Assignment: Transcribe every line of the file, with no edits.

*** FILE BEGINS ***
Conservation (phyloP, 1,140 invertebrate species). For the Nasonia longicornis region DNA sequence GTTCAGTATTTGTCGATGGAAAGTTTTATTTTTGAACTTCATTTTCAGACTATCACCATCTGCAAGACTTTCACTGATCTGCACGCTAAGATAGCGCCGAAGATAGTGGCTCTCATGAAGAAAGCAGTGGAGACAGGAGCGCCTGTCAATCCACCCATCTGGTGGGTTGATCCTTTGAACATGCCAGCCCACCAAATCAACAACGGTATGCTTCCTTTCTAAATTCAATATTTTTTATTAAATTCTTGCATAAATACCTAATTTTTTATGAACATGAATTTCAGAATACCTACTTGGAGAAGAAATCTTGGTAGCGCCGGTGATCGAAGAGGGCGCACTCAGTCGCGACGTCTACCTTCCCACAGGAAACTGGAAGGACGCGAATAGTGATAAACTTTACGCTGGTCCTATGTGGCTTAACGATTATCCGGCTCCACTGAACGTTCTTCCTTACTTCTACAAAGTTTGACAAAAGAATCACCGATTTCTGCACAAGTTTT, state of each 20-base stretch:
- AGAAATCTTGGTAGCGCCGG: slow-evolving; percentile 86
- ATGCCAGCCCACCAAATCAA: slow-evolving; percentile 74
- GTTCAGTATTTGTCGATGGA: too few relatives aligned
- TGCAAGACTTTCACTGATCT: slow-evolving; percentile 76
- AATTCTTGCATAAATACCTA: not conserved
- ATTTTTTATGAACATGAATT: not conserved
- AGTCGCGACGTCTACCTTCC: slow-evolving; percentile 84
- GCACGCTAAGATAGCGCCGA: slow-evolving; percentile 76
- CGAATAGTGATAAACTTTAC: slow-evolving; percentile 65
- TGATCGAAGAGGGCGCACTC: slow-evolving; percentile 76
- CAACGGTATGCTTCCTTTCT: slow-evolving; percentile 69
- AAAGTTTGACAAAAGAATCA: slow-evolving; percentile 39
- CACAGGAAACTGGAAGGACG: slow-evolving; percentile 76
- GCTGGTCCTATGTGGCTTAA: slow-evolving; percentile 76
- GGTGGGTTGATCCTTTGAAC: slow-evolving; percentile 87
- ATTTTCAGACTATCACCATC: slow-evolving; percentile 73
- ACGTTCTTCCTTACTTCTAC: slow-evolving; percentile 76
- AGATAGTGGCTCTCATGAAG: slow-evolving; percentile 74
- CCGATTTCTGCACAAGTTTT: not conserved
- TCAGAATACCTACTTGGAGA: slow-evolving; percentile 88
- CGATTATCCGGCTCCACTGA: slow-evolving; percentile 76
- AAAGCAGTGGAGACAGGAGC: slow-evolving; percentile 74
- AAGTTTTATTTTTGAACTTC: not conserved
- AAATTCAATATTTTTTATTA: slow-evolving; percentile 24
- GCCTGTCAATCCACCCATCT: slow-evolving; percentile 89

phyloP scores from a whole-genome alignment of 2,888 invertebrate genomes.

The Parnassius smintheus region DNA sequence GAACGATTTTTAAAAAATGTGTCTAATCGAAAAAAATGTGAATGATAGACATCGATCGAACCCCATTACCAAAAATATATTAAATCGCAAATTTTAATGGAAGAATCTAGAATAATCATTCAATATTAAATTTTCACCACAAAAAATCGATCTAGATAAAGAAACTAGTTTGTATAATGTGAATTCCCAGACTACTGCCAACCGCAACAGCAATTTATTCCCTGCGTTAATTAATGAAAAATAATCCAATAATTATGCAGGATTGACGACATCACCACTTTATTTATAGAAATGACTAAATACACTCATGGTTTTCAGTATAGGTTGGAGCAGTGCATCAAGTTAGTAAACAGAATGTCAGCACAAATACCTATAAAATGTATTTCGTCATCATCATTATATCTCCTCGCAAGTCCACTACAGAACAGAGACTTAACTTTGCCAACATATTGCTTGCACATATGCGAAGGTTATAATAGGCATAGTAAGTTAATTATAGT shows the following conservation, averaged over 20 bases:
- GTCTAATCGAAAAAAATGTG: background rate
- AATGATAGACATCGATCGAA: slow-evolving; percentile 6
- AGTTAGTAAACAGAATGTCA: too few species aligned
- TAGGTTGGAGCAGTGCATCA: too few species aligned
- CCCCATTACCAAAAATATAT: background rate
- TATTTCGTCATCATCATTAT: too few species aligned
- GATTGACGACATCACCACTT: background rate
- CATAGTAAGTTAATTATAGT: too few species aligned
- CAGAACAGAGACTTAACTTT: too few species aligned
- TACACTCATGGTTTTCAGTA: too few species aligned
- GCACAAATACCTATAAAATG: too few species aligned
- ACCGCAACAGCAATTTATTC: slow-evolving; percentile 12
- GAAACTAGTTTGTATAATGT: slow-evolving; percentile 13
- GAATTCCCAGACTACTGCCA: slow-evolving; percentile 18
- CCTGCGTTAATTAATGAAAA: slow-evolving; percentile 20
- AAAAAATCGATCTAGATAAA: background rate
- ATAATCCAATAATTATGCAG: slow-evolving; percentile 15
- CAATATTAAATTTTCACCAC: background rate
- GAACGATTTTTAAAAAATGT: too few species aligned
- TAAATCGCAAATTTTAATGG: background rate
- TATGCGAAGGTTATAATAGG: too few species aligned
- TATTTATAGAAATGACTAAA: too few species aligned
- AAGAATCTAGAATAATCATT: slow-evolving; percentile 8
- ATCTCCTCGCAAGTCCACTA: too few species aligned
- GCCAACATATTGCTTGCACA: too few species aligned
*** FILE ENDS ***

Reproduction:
Conservation (phyloP, 1,140 invertebrate species). For the Nasonia longicornis region DNA sequence GTTCAGTATTTGTCGATGGAAAGTTTTATTTTTGAACTTCATTTTCAGACTATCACCATCTGCAAGACTTTCACTGATCTGCACGCTAAGATAGCGCCGAAGATAGTGGCTCTCATGAAGAAAGCAGTGGAGACAGGAGCGCCTGTCAATCCACCCATCTGGTGGGTTGATCCTTTGAACATGCCAGCCCACCAAATCAACAACGGTATGCTTCCTTTCTAAATTCAATATTTTTTATTAAATTCTTGCATAAATACCTAATTTTTTATGAACATGAATTTCAGAATACCTACTTGGAGAAGAAATCTTGGTAGCGCCGGTGATCGAAGAGGGCGCACTCAGTCGCGACGTCTACCTTCCCACAGGAAACTGGAAGGACGCGAATAGTGATAAACTTTACGCTGGTCCTATGTGGCTTAACGATTATCCGGCTCCACTGAACGTTCTTCCTTACTTCTACAAAGTTTGACAAAAGAATCACCGATTTCTGCACAAGTTTT, state of each 20-base stretch:
- AGAAATCTTGGTAGCGCCGG: slow-evolving; percentile 86
- ATGCCAGCCCACCAAATCAA: slow-evolving; percentile 74
- GTTCAGTATTTGTCGATGGA: too few relatives aligned
- TGCAAGACTTTCACTGATCT: slow-evolving; percentile 76
- AATTCTTGCATAAATACCTA: not conserved
- ATTTTTTATGAACATGAATT: not conserved
- AGTCGCGACGTCTACCTTCC: slow-evolving; percentile 84
- GCACGCTAAGATAGCGCCGA: slow-evolving; percentile 76
- CGAATAGTGATAAACTTTAC: slow-evolving; percentile 65
- TGATCGAAGAGGGCGCACTC: slow-evolving; percentile 76
- CAACGGTATGCTTCCTTTCT: slow-evolving; percentile 69
- AAAGTTTGACAAAAGAATCA: slow-evolving; percentile 39
- CACAGGAAACTGGAAGGACG: slow-evolving; percentile 76
- GCTGGTCCTATGTGGCTTAA: slow-evolving; percentile 76
- GGTGGGTTGATCCTTTGAAC: slow-evolving; percentile 87
- ATTTTCAGACTATCACCATC: slow-evolving; percentile 73
- ACGTTCTTCCTTACTTCTAC: slow-evolving; percentile 76
- AGATAGTGGCTCTCATGAAG: slow-evolving; percentile 74
- CCGATTTCTGCACAAGTTTT: not conserved
- TCAGAATACCTACTTGGAGA: slow-evolving; percentile 88
- CGATTATCCGGCTCCACTGA: slow-evolving; percentile 76
- AAAGCAGTGGAGACAGGAGC: slow-evolving; percentile 74
- AAGTTTTATTTTTGAACTTC: not conserved
- AAATTCAATATTTTTTATTA: slow-evolving; percentile 24
- GCCTGTCAATCCACCCATCT: slow-evolving; percentile 89

phyloP scores from a whole-genome alignment of 2,888 invertebrate genomes.

The Parnassius smintheus region DNA sequence GAACGATTTTTAAAAAATGTGTCTAATCGAAAAAAATGTGAATGATAGACATCGATCGAACCCCATTACCAAAAATATATTAAATCGCAAATTTTAATGGAAGAATCTAGAATAATCATTCAATATTAAATTTTCACCACAAAAAATCGATCTAGATAAAGAAACTAGTTTGTATAATGTGAATTCCCAGACTACTGCCAACCGCAACAGCAATTTATTCCCTGCGTTAATTAATGAAAAATAATCCAATAATTATGCAGGATTGACGACATCACCACTTTATTTATAGAAATGACTAAATACACTCATGGTTTTCAGTATAGGTTGGAGCAGTGCATCAAGTTAGTAAACAGAATGTCAGCACAAATACCTATAAAATGTATTTCGTCATCATCATTATATCTCCTCGCAAGTCCACTACAGAACAGAGACTTAACTTTGCCAACATATTGCTTGCACATATGCGAAGGTTATAATAGGCATAGTAAGTTAATTATAGT shows the following conservation, averaged over 20 bases:
- GTCTAATCGAAAAAAATGTG: background rate
- AATGATAGACATCGATCGAA: slow-evolving; percentile 6
- AGTTAGTAAACAGAATGTCA: too few species aligned
- TAGGTTGGAGCAGTGCATCA: too few species aligned
- CCCCATTACCAAAAATATAT: background rate
- TATTTCGTCATCATCATTAT: too few species aligned
- GATTGACGACATCACCACTT: background rate
- CATAGTAAGTTAATTATAGT: too few species aligned
- CAGAACAGAGACTTAACTTT: too few species aligned
- TACACTCATGGTTTTCAGTA: too few species aligned
- GCACAAATACCTATAAAATG: too few species aligned
- ACCGCAACAGCAATTTATTC: slow-evolving; percentile 12
- GAAACTAGTTTGTATAATGT: slow-evolving; percentile 13
- GAATTCCCAGACTACTGCCA: slow-evolving; percentile 18
- CCTGCGTTAATTAATGAAAA: slow-evolving; percentile 20
- AAAAAATCGATCTAGATAAA: background rate
- ATAATCCAATAATTATGCAG: slow-evolving; percentile 15
- CAATATTAAATTTTCACCAC: background rate
- GAACGATTTTTAAAAAATGT: too few species aligned
- TAAATCGCAAATTTTAATGG: background rate
- TATGCGAAGGTTATAATAGG: too few species aligned
- TATTTATAGAAATGACTAAA: too few species aligned
- AAGAATCTAGAATAATCATT: slow-evolving; percentile 8
- ATCTCCTCGCAAGTCCACTA: too few species aligned
- GCCAACATATTGCTTGCACA: too few species aligned